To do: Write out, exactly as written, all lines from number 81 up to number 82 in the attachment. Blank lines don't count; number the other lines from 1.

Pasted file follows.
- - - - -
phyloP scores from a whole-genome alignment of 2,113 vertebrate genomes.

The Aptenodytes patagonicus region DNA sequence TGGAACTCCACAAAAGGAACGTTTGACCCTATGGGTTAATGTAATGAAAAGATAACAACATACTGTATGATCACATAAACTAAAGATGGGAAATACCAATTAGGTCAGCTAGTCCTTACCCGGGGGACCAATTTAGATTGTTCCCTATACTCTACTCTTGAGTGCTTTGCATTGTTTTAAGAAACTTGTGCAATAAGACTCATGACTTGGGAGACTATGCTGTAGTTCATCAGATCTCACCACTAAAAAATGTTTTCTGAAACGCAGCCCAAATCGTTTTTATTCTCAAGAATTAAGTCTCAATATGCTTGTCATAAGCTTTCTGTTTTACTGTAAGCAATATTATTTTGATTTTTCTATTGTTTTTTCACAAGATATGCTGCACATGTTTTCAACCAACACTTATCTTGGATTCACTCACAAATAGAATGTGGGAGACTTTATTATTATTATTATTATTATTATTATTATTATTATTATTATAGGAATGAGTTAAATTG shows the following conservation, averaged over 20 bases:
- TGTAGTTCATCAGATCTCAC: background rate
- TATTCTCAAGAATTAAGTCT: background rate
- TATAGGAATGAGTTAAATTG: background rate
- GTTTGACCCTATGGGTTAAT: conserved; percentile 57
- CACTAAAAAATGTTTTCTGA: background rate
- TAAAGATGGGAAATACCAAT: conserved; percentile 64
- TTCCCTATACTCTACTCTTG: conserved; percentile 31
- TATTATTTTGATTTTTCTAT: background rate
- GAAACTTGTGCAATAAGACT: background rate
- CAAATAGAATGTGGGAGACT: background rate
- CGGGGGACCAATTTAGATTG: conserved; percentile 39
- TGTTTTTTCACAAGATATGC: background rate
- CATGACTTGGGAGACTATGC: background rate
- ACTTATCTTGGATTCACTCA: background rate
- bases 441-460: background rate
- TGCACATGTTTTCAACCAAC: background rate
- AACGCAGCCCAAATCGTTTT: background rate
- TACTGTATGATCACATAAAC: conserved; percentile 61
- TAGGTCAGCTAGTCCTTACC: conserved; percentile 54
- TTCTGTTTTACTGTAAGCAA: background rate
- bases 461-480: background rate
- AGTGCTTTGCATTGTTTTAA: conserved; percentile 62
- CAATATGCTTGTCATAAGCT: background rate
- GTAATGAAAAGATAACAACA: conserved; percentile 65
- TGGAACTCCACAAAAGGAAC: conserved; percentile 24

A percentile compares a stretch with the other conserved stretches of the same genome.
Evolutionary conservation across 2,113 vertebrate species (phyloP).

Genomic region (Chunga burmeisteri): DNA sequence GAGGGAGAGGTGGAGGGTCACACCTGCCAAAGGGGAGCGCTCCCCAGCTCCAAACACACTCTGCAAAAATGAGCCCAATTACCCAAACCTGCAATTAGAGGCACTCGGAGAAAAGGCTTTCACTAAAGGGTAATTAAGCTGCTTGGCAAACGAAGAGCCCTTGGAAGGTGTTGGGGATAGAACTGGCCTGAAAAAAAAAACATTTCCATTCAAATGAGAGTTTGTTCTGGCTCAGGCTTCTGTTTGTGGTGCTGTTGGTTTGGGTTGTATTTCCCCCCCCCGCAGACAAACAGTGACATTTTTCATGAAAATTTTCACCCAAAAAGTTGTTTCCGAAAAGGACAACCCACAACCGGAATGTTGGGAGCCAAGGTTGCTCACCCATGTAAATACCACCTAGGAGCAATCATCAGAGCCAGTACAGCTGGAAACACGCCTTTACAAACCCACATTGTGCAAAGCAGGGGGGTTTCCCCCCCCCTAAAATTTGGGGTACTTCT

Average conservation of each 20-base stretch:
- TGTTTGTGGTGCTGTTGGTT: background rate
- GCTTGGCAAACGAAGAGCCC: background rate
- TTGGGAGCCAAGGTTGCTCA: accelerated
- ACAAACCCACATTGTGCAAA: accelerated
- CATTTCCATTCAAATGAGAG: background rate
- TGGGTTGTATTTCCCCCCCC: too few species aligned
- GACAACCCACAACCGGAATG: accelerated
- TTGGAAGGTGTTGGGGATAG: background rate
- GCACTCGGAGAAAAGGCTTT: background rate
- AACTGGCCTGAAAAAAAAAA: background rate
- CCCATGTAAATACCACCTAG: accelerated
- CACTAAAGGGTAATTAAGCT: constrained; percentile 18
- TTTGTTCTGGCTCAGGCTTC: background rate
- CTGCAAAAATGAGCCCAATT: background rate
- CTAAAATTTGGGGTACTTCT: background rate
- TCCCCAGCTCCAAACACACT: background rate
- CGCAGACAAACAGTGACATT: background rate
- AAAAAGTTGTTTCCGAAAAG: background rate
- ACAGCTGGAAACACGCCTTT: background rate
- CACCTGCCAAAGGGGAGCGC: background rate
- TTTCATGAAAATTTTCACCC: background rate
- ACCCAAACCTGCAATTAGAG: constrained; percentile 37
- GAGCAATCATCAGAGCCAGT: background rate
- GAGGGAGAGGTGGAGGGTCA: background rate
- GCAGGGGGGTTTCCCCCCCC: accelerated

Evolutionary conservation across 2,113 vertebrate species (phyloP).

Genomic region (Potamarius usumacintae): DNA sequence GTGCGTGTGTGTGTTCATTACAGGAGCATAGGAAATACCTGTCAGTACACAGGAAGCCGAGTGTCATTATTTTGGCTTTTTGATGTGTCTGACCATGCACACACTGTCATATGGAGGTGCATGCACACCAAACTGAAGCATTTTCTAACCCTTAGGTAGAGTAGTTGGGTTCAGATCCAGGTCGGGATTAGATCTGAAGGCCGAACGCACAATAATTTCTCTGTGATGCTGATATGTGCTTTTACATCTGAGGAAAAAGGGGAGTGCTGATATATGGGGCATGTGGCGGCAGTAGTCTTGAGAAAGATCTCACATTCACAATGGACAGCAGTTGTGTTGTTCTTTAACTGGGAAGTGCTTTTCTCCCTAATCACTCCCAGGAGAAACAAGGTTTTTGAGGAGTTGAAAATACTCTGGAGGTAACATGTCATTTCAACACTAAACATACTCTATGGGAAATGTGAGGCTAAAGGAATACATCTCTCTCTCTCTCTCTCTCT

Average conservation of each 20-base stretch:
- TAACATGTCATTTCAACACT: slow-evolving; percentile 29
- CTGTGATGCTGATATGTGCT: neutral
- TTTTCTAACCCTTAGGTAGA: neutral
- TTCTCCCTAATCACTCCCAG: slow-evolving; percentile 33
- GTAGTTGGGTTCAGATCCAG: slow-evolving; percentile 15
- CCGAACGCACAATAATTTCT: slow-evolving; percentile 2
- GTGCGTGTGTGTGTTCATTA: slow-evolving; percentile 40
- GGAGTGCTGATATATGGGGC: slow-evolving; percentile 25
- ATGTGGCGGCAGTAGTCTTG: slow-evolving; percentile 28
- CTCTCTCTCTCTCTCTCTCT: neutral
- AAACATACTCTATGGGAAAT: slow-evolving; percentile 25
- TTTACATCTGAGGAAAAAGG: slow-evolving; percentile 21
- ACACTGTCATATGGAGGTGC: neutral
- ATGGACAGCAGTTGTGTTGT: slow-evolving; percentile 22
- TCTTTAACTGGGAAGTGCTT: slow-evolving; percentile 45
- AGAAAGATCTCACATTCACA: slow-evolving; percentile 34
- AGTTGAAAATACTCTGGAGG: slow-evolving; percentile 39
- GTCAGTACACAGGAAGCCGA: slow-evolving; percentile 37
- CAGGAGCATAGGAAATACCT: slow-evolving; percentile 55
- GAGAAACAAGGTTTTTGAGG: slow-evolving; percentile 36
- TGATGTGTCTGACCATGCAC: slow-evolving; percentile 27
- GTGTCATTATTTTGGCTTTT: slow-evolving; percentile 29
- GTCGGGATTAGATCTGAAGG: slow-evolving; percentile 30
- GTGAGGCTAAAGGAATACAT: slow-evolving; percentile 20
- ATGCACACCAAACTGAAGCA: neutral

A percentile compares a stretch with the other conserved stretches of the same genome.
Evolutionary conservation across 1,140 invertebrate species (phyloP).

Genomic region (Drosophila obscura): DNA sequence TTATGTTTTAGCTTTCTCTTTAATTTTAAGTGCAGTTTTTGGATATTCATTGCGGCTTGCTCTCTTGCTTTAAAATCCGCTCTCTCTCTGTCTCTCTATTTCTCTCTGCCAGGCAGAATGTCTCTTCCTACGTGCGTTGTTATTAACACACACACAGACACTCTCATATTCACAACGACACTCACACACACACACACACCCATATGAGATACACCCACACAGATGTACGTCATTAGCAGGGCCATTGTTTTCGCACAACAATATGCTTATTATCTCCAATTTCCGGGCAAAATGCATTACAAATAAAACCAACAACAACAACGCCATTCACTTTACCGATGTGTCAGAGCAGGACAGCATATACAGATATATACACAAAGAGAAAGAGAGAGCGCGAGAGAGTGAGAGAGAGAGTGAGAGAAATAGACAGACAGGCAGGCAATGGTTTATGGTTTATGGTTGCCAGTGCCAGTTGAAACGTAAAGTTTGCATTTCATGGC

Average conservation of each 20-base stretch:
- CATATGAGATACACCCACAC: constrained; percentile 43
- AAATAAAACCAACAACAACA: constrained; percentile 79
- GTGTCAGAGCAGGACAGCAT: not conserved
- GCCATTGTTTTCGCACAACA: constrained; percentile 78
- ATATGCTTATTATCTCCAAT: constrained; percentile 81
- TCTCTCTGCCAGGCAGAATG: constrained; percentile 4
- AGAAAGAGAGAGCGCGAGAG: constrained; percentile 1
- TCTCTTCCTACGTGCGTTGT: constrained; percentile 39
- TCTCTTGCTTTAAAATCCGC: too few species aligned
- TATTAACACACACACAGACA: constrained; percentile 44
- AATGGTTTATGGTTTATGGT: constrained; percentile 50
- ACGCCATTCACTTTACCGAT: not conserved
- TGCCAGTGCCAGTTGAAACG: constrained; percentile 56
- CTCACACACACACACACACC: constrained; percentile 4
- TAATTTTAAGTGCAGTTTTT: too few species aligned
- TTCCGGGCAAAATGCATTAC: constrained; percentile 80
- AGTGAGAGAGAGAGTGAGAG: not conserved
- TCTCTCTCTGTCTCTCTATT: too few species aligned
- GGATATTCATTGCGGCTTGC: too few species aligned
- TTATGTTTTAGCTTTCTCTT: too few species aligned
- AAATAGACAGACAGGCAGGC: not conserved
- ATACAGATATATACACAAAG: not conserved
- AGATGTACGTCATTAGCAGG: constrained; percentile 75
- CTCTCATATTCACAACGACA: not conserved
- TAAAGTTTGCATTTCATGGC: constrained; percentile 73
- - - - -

- GTGTCATTATTTTGGCTTTT: slow-evolving; percentile 29
- GTCGGGATTAGATCTGAAGG: slow-evolving; percentile 30